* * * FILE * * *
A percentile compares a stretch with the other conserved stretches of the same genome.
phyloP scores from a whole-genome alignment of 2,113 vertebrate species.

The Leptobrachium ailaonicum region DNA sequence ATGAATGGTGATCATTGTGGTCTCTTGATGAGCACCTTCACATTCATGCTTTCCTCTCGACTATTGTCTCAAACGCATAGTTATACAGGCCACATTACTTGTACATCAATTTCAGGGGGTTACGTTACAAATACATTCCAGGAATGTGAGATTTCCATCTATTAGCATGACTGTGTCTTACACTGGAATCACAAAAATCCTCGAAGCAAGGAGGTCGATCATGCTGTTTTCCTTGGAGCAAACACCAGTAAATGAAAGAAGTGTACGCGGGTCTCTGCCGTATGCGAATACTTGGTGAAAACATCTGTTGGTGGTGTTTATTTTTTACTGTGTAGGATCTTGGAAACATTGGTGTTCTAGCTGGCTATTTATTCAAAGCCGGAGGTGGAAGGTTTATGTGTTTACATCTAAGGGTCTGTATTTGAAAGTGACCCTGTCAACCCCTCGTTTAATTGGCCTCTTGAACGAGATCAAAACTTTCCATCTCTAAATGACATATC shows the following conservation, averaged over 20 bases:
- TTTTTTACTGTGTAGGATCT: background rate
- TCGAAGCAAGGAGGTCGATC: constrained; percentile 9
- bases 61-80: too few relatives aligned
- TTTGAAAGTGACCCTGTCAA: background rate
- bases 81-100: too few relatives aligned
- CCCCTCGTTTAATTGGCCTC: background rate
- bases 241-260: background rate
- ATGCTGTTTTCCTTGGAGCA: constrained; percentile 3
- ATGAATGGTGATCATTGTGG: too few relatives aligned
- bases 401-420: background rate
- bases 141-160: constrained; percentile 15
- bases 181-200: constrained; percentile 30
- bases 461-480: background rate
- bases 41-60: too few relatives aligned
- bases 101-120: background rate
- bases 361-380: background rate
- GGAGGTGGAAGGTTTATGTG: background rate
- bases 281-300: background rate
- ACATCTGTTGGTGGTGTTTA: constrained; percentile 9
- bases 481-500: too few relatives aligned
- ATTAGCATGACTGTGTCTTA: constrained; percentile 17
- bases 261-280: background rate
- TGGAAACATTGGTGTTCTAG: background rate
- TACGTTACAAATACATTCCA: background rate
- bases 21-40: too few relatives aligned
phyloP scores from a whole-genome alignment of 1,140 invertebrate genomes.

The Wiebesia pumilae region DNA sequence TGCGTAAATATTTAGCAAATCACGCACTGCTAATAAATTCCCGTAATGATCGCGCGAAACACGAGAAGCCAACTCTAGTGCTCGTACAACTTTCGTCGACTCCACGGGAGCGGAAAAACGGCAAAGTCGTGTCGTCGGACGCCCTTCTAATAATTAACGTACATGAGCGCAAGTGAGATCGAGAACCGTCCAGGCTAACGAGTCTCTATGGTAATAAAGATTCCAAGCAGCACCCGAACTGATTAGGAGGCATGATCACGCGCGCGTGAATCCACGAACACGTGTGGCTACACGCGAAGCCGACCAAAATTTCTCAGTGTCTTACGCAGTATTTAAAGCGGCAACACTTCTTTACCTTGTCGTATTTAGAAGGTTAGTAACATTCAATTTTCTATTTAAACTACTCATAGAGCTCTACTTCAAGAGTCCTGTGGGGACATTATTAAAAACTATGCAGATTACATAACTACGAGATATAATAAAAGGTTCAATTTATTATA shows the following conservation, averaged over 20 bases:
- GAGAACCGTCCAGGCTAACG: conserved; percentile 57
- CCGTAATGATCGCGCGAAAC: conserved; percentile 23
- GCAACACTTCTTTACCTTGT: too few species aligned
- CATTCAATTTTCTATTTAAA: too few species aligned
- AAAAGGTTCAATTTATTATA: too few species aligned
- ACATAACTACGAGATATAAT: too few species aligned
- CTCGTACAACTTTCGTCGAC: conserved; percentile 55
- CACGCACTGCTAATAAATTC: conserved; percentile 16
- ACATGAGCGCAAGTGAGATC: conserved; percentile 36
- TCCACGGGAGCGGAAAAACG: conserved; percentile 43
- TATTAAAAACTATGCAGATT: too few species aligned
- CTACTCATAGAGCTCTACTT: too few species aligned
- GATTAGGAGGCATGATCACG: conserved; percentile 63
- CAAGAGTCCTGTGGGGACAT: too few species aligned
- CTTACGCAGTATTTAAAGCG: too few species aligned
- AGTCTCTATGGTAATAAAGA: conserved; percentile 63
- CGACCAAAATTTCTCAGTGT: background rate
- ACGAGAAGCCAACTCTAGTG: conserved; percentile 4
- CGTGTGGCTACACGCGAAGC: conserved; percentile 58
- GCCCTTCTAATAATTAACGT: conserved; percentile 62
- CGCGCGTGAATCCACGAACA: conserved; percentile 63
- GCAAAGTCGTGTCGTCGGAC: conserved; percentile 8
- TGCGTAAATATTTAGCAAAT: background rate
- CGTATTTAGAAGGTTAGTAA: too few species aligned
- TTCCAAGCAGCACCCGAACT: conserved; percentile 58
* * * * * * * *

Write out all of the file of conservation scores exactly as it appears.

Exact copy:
A percentile compares a stretch with the other conserved stretches of the same genome.
phyloP scores from a whole-genome alignment of 2,113 vertebrate species.

The Leptobrachium ailaonicum region DNA sequence ATGAATGGTGATCATTGTGGTCTCTTGATGAGCACCTTCACATTCATGCTTTCCTCTCGACTATTGTCTCAAACGCATAGTTATACAGGCCACATTACTTGTACATCAATTTCAGGGGGTTACGTTACAAATACATTCCAGGAATGTGAGATTTCCATCTATTAGCATGACTGTGTCTTACACTGGAATCACAAAAATCCTCGAAGCAAGGAGGTCGATCATGCTGTTTTCCTTGGAGCAAACACCAGTAAATGAAAGAAGTGTACGCGGGTCTCTGCCGTATGCGAATACTTGGTGAAAACATCTGTTGGTGGTGTTTATTTTTTACTGTGTAGGATCTTGGAAACATTGGTGTTCTAGCTGGCTATTTATTCAAAGCCGGAGGTGGAAGGTTTATGTGTTTACATCTAAGGGTCTGTATTTGAAAGTGACCCTGTCAACCCCTCGTTTAATTGGCCTCTTGAACGAGATCAAAACTTTCCATCTCTAAATGACATATC shows the following conservation, averaged over 20 bases:
- TTTTTTACTGTGTAGGATCT: background rate
- TCGAAGCAAGGAGGTCGATC: constrained; percentile 9
- bases 61-80: too few relatives aligned
- TTTGAAAGTGACCCTGTCAA: background rate
- bases 81-100: too few relatives aligned
- CCCCTCGTTTAATTGGCCTC: background rate
- bases 241-260: background rate
- ATGCTGTTTTCCTTGGAGCA: constrained; percentile 3
- ATGAATGGTGATCATTGTGG: too few relatives aligned
- bases 401-420: background rate
- bases 141-160: constrained; percentile 15
- bases 181-200: constrained; percentile 30
- bases 461-480: background rate
- bases 41-60: too few relatives aligned
- bases 101-120: background rate
- bases 361-380: background rate
- GGAGGTGGAAGGTTTATGTG: background rate
- bases 281-300: background rate
- ACATCTGTTGGTGGTGTTTA: constrained; percentile 9
- bases 481-500: too few relatives aligned
- ATTAGCATGACTGTGTCTTA: constrained; percentile 17
- bases 261-280: background rate
- TGGAAACATTGGTGTTCTAG: background rate
- TACGTTACAAATACATTCCA: background rate
- bases 21-40: too few relatives aligned
phyloP scores from a whole-genome alignment of 1,140 invertebrate genomes.

The Wiebesia pumilae region DNA sequence TGCGTAAATATTTAGCAAATCACGCACTGCTAATAAATTCCCGTAATGATCGCGCGAAACACGAGAAGCCAACTCTAGTGCTCGTACAACTTTCGTCGACTCCACGGGAGCGGAAAAACGGCAAAGTCGTGTCGTCGGACGCCCTTCTAATAATTAACGTACATGAGCGCAAGTGAGATCGAGAACCGTCCAGGCTAACGAGTCTCTATGGTAATAAAGATTCCAAGCAGCACCCGAACTGATTAGGAGGCATGATCACGCGCGCGTGAATCCACGAACACGTGTGGCTACACGCGAAGCCGACCAAAATTTCTCAGTGTCTTACGCAGTATTTAAAGCGGCAACACTTCTTTACCTTGTCGTATTTAGAAGGTTAGTAACATTCAATTTTCTATTTAAACTACTCATAGAGCTCTACTTCAAGAGTCCTGTGGGGACATTATTAAAAACTATGCAGATTACATAACTACGAGATATAATAAAAGGTTCAATTTATTATA shows the following conservation, averaged over 20 bases:
- GAGAACCGTCCAGGCTAACG: conserved; percentile 57
- CCGTAATGATCGCGCGAAAC: conserved; percentile 23
- GCAACACTTCTTTACCTTGT: too few species aligned
- CATTCAATTTTCTATTTAAA: too few species aligned
- AAAAGGTTCAATTTATTATA: too few species aligned
- ACATAACTACGAGATATAAT: too few species aligned
- CTCGTACAACTTTCGTCGAC: conserved; percentile 55
- CACGCACTGCTAATAAATTC: conserved; percentile 16
- ACATGAGCGCAAGTGAGATC: conserved; percentile 36
- TCCACGGGAGCGGAAAAACG: conserved; percentile 43
- TATTAAAAACTATGCAGATT: too few species aligned
- CTACTCATAGAGCTCTACTT: too few species aligned
- GATTAGGAGGCATGATCACG: conserved; percentile 63
- CAAGAGTCCTGTGGGGACAT: too few species aligned
- CTTACGCAGTATTTAAAGCG: too few species aligned
- AGTCTCTATGGTAATAAAGA: conserved; percentile 63
- CGACCAAAATTTCTCAGTGT: background rate
- ACGAGAAGCCAACTCTAGTG: conserved; percentile 4
- CGTGTGGCTACACGCGAAGC: conserved; percentile 58
- GCCCTTCTAATAATTAACGT: conserved; percentile 62
- CGCGCGTGAATCCACGAACA: conserved; percentile 63
- GCAAAGTCGTGTCGTCGGAC: conserved; percentile 8
- TGCGTAAATATTTAGCAAAT: background rate
- CGTATTTAGAAGGTTAGTAA: too few species aligned
- TTCCAAGCAGCACCCGAACT: conserved; percentile 58